Many women in London agonise over the questions; am I at risk of getting breast cancer, what are my chances of getting breast cancer? Professor Kefah Mokbel, Consultant Breast Surgeon at St. George’s and The Princess Grace Hospitals in London has written extensively about the topic.
The risk of developing breast cancer increases significantly with age; an average European woman aged 25 years has a 1 in 15000 chance of developing breast cancer; for a 50-year-old woman the chance is 1 in 50, and at the age of 80 years the chance is 1 in 11.
It is thought that up to 5% of all breast cancers are inherited due to the presence of abnormal genes passed on from mother to daughter. Having a first-degree relative (such as a sister or mother) with breast cancer will increase your chance of developing the disease.
A significant family history of prostate cancer is also associated with an increased risk of breast cancer.
Hormonal Risk Factors
Starting Periods before the Age of 11 Years
Women who have a history of starting their periods before the age of 11 years have a higher chance of developing breast cancer. This is thought to be due to their longer exposure to the female sex hormone oestrogen, which is an established risk factor for breast cancer.
The risk of developing breast cancer increases by 5% for each year of delay in having the first full-term pregnancy. Women who have their first child before the age of 30 years have a lower risk of developing breast cancer than those whose first pregnancy occurs after the age of 35 years. Recent research indicates that breast-feeding also reduces the risk of developing breast cancer.
The average age of a woman upon reaching the menopause in Western Europe is 50 years. Women who reach the menopause after the age of 53 years have a higher chance of developing breast cancer. Delayed menopause prolongs a women’s exposure to oestrogen – in the same way as starting periods before the age of 11 years.
The Oral Contraceptive Pill
Taking an oral contraceptive pill which contains oestrogen within the previous 10 years slightly increases the chance of developing breast cancer. However, breast cancer that develops in contraceptive pill users seems to be less advanced than in non-users.
Hormone Replacement Therapy (HRT)
Taking HRT after the menopause seems to increase the risk of developing breast cancer, especially if it is continued for more than 10 years. HRT, however, reduces the risk of brittle-bone disease (osteoporosis), bone fractures and large bowel cancer. It also improves the symptoms of the menopause, such as vaginal dryness, hot flushes and depression. It is currently thought that HRT should be avoided where possible in women with a personal or a significant family history of breast cancer.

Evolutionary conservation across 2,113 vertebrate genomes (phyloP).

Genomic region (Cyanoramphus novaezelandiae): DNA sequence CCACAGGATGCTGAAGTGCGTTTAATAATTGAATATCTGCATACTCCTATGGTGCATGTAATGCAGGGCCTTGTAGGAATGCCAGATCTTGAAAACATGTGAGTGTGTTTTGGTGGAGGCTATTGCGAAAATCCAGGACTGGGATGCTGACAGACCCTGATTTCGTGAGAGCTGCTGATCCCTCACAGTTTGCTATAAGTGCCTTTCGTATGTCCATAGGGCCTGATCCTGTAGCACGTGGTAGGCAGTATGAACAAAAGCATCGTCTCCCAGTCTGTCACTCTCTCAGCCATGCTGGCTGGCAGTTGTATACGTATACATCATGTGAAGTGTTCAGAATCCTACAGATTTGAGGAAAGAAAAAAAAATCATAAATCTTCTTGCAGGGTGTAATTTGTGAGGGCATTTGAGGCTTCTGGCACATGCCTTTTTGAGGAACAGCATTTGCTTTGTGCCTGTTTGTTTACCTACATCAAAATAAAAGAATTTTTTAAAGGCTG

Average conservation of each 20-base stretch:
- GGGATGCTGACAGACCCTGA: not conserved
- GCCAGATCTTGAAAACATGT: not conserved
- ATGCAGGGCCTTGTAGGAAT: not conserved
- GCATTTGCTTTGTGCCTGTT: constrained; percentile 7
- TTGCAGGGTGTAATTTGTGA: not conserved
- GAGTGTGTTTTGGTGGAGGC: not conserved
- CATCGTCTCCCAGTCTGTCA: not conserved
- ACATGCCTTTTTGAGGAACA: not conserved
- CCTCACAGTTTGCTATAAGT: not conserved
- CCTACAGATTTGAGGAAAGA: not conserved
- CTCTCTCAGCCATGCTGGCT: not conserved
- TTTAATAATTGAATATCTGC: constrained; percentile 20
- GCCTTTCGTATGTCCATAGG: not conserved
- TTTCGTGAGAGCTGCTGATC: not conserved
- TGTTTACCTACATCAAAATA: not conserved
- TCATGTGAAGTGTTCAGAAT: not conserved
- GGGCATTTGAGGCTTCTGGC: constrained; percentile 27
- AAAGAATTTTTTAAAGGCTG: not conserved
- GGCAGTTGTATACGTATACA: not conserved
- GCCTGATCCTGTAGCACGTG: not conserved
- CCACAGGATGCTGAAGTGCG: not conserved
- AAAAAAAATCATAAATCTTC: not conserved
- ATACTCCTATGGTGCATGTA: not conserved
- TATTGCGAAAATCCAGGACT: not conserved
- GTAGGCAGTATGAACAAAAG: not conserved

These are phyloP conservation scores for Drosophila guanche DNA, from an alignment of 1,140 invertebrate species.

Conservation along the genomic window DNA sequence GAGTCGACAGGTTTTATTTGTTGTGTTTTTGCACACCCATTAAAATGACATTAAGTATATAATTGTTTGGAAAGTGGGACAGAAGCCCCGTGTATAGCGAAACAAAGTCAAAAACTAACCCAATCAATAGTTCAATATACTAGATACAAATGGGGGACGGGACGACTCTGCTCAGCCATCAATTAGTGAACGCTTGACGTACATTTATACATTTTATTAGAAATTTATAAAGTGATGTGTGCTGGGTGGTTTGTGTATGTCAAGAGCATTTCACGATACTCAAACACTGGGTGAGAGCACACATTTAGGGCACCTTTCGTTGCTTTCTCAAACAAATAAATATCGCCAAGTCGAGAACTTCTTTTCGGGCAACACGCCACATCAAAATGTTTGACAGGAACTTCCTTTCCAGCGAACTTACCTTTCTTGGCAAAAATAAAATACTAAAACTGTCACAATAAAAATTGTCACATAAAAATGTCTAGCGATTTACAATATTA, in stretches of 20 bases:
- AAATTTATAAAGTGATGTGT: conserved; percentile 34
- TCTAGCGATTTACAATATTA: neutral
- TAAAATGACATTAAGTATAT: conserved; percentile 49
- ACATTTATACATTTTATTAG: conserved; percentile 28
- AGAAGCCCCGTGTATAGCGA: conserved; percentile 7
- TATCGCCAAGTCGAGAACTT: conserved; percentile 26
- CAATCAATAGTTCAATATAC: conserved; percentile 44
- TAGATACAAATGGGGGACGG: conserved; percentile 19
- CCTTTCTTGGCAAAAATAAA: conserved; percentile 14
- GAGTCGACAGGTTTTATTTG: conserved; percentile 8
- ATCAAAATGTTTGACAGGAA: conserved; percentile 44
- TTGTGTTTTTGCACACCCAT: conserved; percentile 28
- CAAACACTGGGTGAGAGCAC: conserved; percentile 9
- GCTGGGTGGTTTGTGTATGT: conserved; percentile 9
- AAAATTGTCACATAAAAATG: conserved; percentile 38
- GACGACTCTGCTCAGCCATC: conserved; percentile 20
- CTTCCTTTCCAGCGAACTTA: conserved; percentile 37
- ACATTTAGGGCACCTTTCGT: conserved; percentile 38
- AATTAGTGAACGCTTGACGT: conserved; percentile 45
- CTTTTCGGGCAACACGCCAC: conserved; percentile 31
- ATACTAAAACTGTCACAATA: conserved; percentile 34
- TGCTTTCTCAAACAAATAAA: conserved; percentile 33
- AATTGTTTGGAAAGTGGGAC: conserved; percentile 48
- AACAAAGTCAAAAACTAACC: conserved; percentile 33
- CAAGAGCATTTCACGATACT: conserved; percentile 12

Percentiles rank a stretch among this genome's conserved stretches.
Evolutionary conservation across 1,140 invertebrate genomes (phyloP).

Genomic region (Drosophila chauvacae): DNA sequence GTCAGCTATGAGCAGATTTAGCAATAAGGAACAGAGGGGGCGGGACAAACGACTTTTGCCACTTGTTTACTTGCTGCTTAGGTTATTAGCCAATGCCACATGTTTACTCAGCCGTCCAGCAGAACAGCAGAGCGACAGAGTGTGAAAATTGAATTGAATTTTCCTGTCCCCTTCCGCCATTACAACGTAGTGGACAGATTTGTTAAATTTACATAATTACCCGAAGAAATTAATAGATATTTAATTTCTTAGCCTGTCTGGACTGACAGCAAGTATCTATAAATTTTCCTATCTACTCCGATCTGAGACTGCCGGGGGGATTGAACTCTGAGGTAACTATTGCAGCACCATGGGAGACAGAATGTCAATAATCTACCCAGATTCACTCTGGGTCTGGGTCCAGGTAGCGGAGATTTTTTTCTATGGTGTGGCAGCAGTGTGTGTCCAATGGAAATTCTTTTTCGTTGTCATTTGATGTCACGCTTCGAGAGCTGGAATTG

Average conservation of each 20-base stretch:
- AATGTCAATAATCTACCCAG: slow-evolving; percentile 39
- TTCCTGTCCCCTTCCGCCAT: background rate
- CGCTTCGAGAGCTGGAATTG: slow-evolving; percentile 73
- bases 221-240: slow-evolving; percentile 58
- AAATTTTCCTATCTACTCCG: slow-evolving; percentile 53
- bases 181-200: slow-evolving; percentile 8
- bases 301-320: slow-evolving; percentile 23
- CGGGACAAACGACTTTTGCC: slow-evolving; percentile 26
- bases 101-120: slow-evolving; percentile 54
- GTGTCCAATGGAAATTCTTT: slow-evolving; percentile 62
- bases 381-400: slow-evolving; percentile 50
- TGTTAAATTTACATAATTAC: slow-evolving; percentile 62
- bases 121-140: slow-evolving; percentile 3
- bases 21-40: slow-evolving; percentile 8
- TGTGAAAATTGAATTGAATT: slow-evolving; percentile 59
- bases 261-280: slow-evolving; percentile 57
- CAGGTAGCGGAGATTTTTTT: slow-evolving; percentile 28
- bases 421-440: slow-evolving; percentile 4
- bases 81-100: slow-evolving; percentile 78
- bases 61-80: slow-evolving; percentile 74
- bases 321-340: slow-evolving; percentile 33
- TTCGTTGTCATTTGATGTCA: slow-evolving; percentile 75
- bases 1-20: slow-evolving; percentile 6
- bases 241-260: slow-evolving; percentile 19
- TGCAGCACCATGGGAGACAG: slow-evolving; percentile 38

Lifestyle Risk Factors
Obesity after the menopause increases the risk of breast cancer in women. In post-menopausal women the body fat is the main source of oestrogen production; so obese women will have more oestrogen on board, thus increasing their breast cancer risk.
It is thought that a high intake of saturated animal fats and red meat (especially if overcooked) increases the risk of developing breast cancer.
Recent evidence suggests that excessive alcohol intake increases the likelihood of breast cancer. The risk seems to increase with all types of alcoholic drinks.
There is increasing evidence that both active and passive smoking increase the risk of breast cancer especially in women younger than 50 years.
Other Risk Factors
Previous Benign Breast Biopsy
The presence of certain microscopic features in a breast biopsy is associated with a higher risk. For example, the risk is increased by 4-5 times if a condition known as atypical epithelial hyperplasia is found in the breast biopsy.
Mammographic density in 75% or more of the breast is associated with an almost fivefold increased risk of breast cancer, and this risk persists for an extended period of time. In addition, for women with extensively dense breasts, the masking effect of dense breast tissue increases the odds more than 17 times of a cancer being missed and then detected by non-screening methods. In such cases the addition of ultrasound scan and MRI imaging to digital mammography should be considered.